In preparation for my trip I stopped at RoadRunner Sports to get some socks. (They have great socks.) The man helping me asked where I was going to be traveling and when I told him Africa, his hand flew to his chest and he was physically overcome with happiness. He said, “Oh! Africa! It is my heart!” I learned that he was from Liberia and he was, quite simply, joyful about my trip. It was amazing to me how one small interaction communicated so much.

    I look forward to more small interactions with all kinds of wonderful people over the next week. I look forward to connecting with individuals, hearing their stories, and then sharing them with you. And I look forward to bringing home Africa in my heart.

    I’m traveling to Malawi as an expense-paid guest of The ONE Campaign (www.one.org) and Heifer International (www.heifer.org). We are visiting to see the economic progress—and the lives changed—made possible by US funded programs and Heifer International’s donor-supported programs.

    ONE is a campaigning and advocacy organization of more than 6 million people taking action to end extreme poverty and preventable disease, particularly in Africa. Not politically partisan, ONE raises public awareness and presses political leaders to combat AIDS and preventable diseases, increase investments in agriculture and nutrition, and demand greater transparency in poverty-fighting programs. ONE is not a grant-making organization and does not solicit funding from the public or receive government funding.

    Heifer International’s mission is to end hunger and poverty while caring for the Earth. For more than 70 years, Heifer International has provided livestock and environmentally sound agricultural training to improve the lives of those who struggle daily for reliable sources of food and income. Heifer is currently working in more than 30 countries, including the United States, to help families and communities become more self-reliant.

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  5. Thursday, September 11

    Inside the McDonald’s Machine

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    A visit to the McDonald's headquarters by @janemaynard

    This post is sponsored by McDonald’s. As always, all opinions are 100% my own.

    In May, McDonald’s flew me to Chicago to visit their headquarters in Oak Brook, Illinois. I sat down for 60 minutes of discussion with some of their leadership team, including the senior directors of marketing and management. McDonald’s understands that they have a polarizing brand and they are making efforts to reach out to people who have neutral or negative opinions about the company (people like me!) to engage in a dialogue. When they first approached me about potentially doing a sponsored post on my blog involving an interview with members of the leadership team, in all honesty my initial reaction was “no way.” But I thought about it a lot and decided that this could be an excellent opportunity to talk with decision-makers at the company, ask them direct questions and hear what they had to say (as well as maybe get a chance to share my thoughts around their business).

    A visit to the McDonald's headquarters by @janemaynard

    A visit to the McDonald's headquarters by @janemaynard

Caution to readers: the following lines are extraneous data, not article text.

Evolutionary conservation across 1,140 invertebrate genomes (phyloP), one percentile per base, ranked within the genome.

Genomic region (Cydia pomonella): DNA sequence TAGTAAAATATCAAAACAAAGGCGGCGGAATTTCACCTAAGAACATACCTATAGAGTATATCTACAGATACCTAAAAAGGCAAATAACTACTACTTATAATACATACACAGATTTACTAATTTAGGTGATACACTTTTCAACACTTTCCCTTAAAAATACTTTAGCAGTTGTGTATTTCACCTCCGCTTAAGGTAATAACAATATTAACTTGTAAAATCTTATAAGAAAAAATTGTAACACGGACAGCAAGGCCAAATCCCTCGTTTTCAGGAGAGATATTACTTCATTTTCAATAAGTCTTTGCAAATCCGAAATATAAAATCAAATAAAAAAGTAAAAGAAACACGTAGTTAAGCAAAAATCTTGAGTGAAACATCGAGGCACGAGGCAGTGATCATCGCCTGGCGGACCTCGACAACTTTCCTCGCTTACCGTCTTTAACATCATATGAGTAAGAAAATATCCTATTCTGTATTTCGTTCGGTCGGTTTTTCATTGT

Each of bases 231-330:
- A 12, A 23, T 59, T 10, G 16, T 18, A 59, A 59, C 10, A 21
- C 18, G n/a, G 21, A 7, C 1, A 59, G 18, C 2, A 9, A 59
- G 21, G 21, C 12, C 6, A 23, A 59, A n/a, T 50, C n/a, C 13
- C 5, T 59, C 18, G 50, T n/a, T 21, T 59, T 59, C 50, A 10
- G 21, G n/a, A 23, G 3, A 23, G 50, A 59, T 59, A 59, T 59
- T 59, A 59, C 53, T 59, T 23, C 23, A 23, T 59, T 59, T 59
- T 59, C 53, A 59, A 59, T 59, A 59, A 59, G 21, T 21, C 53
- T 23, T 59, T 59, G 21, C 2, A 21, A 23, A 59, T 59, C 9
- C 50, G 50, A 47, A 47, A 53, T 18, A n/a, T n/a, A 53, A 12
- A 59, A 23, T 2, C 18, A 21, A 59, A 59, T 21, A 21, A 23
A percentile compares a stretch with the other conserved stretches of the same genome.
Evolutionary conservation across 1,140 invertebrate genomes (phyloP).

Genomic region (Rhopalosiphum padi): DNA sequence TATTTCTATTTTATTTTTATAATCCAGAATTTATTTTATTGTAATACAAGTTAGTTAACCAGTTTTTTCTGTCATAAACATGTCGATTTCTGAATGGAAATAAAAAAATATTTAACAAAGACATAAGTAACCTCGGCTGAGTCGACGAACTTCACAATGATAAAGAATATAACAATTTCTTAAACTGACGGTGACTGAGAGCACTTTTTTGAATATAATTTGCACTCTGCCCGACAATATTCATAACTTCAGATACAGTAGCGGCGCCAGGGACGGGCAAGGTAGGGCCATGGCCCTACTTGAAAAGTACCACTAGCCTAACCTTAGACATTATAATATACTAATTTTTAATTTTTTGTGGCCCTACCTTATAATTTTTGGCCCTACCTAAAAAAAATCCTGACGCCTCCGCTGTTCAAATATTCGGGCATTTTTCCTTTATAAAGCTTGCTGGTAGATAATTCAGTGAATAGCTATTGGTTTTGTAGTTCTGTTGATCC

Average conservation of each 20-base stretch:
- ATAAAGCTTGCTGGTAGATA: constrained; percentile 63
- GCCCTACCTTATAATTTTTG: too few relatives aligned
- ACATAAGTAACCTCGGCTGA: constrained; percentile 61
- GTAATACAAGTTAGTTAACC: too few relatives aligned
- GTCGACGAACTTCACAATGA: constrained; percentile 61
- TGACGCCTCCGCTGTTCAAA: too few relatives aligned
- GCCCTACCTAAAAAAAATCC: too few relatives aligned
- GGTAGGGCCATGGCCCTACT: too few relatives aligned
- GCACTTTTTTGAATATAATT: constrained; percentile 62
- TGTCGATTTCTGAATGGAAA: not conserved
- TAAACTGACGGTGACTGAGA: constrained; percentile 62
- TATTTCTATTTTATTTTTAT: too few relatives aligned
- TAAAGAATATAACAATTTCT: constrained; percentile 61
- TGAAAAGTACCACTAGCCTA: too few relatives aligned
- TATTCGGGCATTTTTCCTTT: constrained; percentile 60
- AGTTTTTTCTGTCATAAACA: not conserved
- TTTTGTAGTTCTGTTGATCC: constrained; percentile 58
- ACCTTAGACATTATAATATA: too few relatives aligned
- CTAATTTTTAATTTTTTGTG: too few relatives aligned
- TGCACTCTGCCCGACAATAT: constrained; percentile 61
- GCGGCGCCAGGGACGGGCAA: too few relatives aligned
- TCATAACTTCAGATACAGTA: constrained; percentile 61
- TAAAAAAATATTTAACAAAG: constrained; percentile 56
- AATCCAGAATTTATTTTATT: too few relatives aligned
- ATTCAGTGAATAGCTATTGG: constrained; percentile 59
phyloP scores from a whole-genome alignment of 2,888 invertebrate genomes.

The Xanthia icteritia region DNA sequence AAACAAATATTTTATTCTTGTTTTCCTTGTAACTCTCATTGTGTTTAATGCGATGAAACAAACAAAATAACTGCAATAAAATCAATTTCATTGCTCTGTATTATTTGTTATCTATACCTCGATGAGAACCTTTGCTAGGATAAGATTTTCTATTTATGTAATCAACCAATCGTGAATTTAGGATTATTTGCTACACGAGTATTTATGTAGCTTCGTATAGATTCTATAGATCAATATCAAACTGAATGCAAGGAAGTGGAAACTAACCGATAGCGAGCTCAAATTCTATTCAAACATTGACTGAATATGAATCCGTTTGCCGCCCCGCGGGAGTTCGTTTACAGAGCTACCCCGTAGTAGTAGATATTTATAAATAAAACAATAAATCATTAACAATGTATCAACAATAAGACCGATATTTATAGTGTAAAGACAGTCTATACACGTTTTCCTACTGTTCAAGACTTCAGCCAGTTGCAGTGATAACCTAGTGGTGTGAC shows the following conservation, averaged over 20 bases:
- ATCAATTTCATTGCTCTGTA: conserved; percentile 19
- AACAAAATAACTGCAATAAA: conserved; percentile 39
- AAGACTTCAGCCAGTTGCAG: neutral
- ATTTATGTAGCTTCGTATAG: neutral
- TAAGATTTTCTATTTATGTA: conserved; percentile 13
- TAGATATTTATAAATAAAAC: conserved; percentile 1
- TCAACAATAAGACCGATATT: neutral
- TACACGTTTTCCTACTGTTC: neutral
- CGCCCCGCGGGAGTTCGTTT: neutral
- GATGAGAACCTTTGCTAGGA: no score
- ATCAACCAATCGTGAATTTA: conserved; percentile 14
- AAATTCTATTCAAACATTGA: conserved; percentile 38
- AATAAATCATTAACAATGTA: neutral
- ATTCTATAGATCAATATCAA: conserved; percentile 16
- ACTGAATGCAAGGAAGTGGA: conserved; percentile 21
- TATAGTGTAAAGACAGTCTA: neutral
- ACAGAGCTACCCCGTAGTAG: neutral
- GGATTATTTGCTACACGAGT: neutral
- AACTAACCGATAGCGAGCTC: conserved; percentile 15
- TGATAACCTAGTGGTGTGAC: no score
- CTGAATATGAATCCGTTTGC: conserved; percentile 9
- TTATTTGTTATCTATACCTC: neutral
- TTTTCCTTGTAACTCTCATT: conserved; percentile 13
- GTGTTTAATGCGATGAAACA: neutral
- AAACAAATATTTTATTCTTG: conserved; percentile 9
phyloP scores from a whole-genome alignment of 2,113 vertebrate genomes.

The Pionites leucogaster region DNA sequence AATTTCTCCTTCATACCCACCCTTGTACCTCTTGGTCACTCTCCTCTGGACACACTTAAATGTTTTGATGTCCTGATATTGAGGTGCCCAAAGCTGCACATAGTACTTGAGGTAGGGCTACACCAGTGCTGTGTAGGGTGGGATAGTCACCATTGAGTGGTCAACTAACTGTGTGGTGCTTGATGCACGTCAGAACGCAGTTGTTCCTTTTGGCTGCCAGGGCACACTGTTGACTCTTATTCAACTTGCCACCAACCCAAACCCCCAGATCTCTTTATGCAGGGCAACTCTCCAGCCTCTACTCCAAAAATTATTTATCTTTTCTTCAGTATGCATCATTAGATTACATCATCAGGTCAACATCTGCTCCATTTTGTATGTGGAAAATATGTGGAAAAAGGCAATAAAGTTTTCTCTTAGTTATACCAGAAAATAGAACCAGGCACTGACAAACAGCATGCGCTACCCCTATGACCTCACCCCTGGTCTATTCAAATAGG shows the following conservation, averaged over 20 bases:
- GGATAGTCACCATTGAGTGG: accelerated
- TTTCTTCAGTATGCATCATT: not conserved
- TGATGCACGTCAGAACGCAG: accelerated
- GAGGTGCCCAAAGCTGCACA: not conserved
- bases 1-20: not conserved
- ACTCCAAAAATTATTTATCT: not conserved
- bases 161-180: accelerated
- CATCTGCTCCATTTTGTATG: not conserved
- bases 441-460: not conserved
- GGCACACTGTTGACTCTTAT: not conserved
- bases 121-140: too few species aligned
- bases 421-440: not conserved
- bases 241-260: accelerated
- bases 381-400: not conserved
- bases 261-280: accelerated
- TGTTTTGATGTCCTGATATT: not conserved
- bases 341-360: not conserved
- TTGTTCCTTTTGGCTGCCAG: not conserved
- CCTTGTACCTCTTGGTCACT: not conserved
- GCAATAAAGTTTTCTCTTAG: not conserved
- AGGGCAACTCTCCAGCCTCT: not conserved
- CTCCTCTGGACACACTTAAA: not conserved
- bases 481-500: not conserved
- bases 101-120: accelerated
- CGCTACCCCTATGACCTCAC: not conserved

I feel strongly that what we do in the kitchen has a strong impact on Mother Earth. My New Year’s resolutions always involve an environmental goal that’s directly related to how our family eats. I also try to cook at home as much as I can to feed my family a nutritious and balanced diet. But guess what? We also go to McDonald’s. Not all the time, but we go. Cate doesn’t like McDonald’s and normally doesn’t order anything (she’s well-versed in the concept of monoculture farming but also does not enjoy the food). Anna and Owen, however, love McDonald’s, and it’s a special treat for them when we go. That said, on the occasions that I visit McDonald’s, questions and concerns about sustainability and our food system are constantly swirling in my head.

    *

    When my girls found out that I was going to interview people at McDonald’s, I asked if they had any specific things they wanted me to talk about. They both said they wanted me to ask McDonald’s to please put baby carrots in the Happy Meals. I shared our family’s wish with Chef Jessica, so I’ve done my duty. Even though McDonald’s does not accept unsolicited advice – “Jane Maynard’s Requests” was not on the “How a Product Is Developed” infographic they shared with me – if baby carrots ever do appear in the Happy Meal, the girls and I are totally taking credit!

    A visit to the McDonald's headquarters by @janemaynard

    A visit to the McDonald's headquarters by @janemaynard

    On to the interviews! Here are the folks that I had the chance to talk with, both in person and over the phone:

    • Justin Ransom, PhD, Senior Director, Quality Systems, Supply Chain Management
    • Erik Gonring, Manager, Global Government Relations & Public Affairs
    • Chef Jessica Foust, RDN, Director of Culinary Innovation
    • Cindy Goody, PhD, MBA, RDN, LDN, Senior Director of Nutrition
    • Darci Forrest, Senior Director Marketing, Menu Innovation Team

    In my discussion with Justin and Erik, we talked about food sustainability and supply issues, which have always been my biggest concerns with McDonald’s and other big food brands. I learned from talking with Justin and Erik that when McDonald’s looks at sourcing, there’s a triple bottom line that’s defined by three Es: ethics, environment and economics. Those three factors drive how the company sources their food. One interesting takeaway that I learned – and something that I honestly hadn’t thought about before – is that McDonald’s wants to get their food from sustainable sources, because they need those supplies to not disappear.